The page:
And so ends my rant for the week.

all the best to you pixel pushers out there










Hey dudes,

I stumbled across these videos through another project CDM(a great site for VJs updated frequently) had on Eclectic Method from the UK.

These tutorials from Eclectic Method are really great for learning how to remix video that is linked to the overall beat or music, something that i haven’t really experimented with so far but now wish to.



Last night I went down to Horse Bazaar and did an hour set on the visuals. This was the first time I VJ’d in public. I wouldn’t call it a ‘gig’, more of a practice for the real thing, but i learnt more in that 1 hour than 10 hours practicing at home.

Here are some of the things i picked up which might interest any of you out there into live video performance.

1. Don’t expect anyone to give a shit about your work or what you are doing. Most people at bars and pubs(even art bars) are there to drink with their friends, try to get laid etc. and will not give a shit about the visuals. A small percentage might be interested, but these people will be in the vast minority if not at all, and often they are artists and visualists themselves. Normal people will not often share your passion for the moving image, but this is good.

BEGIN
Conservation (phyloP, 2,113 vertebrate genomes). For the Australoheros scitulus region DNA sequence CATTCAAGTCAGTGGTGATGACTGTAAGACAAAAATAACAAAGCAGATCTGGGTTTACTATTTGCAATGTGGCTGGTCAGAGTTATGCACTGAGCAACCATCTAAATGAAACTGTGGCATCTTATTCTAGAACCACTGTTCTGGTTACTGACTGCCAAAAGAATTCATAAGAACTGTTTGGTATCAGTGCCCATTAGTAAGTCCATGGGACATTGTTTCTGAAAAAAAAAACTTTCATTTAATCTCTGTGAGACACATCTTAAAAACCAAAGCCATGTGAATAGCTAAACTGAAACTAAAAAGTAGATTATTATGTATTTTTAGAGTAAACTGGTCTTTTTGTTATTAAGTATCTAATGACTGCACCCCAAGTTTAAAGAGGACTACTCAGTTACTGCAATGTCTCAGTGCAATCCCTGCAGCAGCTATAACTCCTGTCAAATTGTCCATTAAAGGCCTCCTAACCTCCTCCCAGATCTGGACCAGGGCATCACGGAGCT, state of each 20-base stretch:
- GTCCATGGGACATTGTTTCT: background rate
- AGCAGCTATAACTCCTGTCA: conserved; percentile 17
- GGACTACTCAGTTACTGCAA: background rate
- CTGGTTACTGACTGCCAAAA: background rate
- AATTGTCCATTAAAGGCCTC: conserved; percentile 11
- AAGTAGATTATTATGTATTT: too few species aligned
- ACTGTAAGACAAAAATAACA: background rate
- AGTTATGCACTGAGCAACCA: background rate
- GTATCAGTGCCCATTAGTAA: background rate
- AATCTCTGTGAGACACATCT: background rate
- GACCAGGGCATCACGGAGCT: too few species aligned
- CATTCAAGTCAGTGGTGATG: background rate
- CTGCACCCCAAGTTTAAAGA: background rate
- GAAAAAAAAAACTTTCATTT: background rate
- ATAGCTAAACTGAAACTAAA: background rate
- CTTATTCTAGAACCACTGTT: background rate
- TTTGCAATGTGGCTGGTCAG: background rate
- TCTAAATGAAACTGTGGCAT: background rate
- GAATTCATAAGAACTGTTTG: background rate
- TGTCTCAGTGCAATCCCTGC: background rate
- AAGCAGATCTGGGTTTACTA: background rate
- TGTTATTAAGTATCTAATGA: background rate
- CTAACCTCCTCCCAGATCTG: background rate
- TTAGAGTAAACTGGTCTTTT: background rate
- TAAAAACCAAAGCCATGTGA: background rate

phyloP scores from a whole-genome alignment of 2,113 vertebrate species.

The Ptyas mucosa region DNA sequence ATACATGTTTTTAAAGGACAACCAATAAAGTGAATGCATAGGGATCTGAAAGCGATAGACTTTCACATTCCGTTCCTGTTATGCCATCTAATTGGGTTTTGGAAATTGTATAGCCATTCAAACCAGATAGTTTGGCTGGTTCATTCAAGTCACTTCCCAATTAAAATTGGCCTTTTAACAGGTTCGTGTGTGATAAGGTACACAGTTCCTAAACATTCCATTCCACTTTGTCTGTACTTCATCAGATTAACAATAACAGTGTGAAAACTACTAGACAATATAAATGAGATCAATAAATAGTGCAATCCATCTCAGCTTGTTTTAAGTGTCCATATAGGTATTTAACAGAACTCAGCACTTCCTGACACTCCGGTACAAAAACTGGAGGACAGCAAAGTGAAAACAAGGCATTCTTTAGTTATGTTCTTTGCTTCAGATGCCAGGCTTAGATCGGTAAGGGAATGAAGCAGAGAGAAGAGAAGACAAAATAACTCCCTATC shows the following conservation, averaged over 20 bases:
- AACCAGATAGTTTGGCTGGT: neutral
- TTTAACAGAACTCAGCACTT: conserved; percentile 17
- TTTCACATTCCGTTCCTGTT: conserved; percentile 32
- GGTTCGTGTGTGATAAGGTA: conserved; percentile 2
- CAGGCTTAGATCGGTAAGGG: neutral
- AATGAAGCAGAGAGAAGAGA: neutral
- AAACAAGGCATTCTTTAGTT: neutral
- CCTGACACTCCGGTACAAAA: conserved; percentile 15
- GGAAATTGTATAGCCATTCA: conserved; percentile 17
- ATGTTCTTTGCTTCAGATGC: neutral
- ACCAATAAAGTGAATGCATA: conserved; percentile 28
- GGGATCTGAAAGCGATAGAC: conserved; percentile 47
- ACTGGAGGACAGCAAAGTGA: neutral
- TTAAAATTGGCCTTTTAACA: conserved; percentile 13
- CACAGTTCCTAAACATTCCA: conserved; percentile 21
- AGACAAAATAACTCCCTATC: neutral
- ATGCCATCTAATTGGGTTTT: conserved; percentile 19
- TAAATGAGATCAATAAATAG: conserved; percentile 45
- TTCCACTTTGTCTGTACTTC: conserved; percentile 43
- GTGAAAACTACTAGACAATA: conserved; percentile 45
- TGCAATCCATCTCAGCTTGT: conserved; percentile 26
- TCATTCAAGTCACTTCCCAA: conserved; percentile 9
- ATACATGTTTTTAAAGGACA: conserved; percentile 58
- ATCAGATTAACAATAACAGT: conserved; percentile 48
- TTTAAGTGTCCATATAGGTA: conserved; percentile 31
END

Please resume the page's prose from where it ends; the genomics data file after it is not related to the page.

You must always ask the question ‘who are you making this for?’  when creating something whether performance based or not. It’s a tricky question to answer. Obviously you’re doing for yourself and creating what you want to see, however you are also creating it for an audience. But who is YOUR audience? For me it’s definitely not the normal people, but the visualists, artists, creators and fanatics. If your art is for ‘normal’ people, then prepare for much disappointment.